Is a terminal diagnosis a bad event? It depends on the perspective. To me it’s neutral. Neither good or bad. It just IS. It’s how we colour in the spaces between the words that matters. Will it be in dark greys and black of anger, sadness, and loss, or, in bright yellows, greens and purple of joy happiness and gentleness.
Here below, based on my recent experience are ten reasons to view such a diagnosis in a positive light.
1. A general invigoration of my engagement with life has suddenly occurred with an increase of purpose and vision and energy. These days I wake up early and actually get out of bed promptly, excited to start the day.
2. A desire to abandon my focus on making money and material things – what I can’t take with me when I go – and focus instead on what endures; love and the meeting in relationship.
3. A new focus on creative expression; am now motivated to write that third book, short stories, poetry and a journey blog; idleness, born of a sense of unlimited time, has evaporated.
4. I have developed a greater aversion to negative encounters. from rude waiters to acquaintances who are complainers. Life is literally too short to waste on unproductive situations. A degree of ruthlessness is required.
5. A shortened future has intensified the present moment; past and future have in any case, no lived reality. This weakening of the future’s hold on the mind has made more space for joy without hope: without hope because that also belongs in a fictitious future. It’s like the mental energy wasted on future concerns has become available for the present experience; I am simply more present.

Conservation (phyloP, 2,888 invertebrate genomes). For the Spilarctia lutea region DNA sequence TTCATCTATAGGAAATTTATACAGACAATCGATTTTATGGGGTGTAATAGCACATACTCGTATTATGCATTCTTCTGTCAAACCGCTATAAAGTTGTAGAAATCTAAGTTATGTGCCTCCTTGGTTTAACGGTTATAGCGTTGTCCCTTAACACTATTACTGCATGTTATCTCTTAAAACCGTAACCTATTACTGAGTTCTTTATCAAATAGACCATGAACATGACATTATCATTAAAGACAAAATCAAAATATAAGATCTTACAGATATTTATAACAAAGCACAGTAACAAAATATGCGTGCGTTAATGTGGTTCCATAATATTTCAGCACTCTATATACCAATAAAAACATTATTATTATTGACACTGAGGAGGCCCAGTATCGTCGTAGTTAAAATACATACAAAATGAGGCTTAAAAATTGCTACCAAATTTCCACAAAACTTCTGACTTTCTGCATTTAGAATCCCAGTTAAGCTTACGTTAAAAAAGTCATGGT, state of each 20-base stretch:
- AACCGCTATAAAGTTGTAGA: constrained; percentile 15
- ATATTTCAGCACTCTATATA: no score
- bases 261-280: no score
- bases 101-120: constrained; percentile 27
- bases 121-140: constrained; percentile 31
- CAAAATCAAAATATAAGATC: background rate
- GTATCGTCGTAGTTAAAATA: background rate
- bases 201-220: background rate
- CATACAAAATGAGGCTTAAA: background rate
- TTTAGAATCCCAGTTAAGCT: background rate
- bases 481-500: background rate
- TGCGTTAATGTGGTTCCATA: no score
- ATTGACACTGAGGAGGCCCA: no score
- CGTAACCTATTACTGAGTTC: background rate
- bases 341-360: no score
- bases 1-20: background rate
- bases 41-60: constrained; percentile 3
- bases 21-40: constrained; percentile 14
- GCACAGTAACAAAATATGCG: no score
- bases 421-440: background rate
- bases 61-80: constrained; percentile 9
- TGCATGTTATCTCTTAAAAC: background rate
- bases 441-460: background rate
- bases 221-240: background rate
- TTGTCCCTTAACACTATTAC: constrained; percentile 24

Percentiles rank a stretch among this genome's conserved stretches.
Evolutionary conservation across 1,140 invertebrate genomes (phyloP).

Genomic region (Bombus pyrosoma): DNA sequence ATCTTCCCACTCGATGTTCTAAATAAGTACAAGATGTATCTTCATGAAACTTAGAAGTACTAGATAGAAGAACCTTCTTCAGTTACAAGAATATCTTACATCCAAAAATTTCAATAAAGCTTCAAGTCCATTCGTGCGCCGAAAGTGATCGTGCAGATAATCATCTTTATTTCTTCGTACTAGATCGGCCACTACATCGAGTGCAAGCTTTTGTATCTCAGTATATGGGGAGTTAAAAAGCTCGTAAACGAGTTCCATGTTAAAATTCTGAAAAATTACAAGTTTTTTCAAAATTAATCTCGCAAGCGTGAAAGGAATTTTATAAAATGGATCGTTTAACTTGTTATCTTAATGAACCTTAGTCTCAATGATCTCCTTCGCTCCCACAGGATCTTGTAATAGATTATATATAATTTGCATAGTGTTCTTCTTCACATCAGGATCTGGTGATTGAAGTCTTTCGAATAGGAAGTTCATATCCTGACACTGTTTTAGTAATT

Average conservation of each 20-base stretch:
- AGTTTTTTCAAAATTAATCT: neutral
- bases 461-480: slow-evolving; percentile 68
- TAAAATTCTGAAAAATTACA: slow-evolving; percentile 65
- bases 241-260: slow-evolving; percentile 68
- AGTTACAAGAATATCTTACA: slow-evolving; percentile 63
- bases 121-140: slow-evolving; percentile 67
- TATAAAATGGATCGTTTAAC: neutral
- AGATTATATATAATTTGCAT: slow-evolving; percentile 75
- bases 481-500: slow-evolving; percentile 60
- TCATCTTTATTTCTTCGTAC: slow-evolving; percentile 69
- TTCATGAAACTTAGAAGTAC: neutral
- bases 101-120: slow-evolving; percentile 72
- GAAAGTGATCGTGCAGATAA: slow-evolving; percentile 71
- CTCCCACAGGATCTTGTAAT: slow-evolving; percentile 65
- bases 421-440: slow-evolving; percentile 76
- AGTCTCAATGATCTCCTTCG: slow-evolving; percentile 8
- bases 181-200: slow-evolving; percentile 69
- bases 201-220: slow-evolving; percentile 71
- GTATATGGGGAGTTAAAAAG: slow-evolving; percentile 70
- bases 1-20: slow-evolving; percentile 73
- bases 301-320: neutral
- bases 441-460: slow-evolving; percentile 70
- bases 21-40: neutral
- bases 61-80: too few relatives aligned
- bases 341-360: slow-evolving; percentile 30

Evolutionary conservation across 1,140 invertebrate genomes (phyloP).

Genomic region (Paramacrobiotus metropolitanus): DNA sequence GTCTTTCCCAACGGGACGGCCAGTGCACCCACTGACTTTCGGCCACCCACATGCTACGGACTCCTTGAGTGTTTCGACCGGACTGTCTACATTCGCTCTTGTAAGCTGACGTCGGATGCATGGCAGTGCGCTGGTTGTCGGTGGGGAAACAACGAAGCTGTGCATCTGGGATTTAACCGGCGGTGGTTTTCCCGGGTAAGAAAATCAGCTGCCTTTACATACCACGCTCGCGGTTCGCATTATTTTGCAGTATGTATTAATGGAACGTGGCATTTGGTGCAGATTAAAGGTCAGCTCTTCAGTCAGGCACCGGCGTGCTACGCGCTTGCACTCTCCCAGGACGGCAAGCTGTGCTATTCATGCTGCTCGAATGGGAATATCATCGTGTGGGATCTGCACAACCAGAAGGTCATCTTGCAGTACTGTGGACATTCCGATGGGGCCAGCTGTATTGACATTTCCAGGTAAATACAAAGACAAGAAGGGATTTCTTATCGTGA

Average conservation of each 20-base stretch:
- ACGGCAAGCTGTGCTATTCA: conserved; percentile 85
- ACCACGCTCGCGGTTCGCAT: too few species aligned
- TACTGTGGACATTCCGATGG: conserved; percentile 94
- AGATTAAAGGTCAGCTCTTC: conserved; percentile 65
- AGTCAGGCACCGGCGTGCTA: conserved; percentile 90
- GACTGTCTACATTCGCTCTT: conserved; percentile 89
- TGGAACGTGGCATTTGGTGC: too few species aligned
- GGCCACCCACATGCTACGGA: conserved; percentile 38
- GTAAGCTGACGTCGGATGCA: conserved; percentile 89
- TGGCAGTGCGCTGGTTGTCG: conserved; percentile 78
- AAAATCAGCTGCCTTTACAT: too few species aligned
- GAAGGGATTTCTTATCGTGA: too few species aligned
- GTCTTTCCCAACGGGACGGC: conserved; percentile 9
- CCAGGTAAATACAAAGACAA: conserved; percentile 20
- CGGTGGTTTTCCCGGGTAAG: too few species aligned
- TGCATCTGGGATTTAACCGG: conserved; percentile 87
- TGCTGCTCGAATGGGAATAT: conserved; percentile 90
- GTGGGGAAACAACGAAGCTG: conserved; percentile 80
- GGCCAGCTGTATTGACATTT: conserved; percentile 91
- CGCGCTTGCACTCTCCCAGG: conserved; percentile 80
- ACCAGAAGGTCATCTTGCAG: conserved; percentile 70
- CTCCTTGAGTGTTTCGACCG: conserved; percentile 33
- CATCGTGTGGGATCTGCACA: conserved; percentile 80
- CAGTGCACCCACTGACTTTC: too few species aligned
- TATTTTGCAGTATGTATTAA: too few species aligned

6., Sunlight, dawns and sunsets of which there are more in my life now, music, the taste of food and the company of cherished friends have all taken on, at times, an almost hallucinatory intensity with moments of blissful exhilaration sweeping through my mind.
7. The diagnosis has given me an opportunity to meditate deeply on the meaning of life, suffering and death, knowing that death is perfectly safe- every living thing does it. It’s natural. And I practice dying every day I live, by simply falling asleep.
8. A deep trust in the wisdom of the universe has awakened in my being. The coming journey is, above all, a journey of letting-go; letting go of timetables and plans, later, relationships and ultimately my body.
9. Unlike sudden unexpected death, a medical prognosis of this kind gives one the chance to put one’s affairs in order, to make one’s time on earth meaningful, and to say goodbye to loved ones. It’s actually a beautiful graceful process.
10. So, who am I that is to die? That is the question that has taken an unexpected urgency. If Christmas, countries, even time and ideas of identity that make up personhood are mental constructs without real foundation as many spiritual teachers advocate, then who dies? A terminal diagnosis brings these perennial philosophical questions to the fore. Is it possible to “die” before death, and if so, does death of the mind or consciousness actually exist? In the coming months I shall attempt to answer these questions.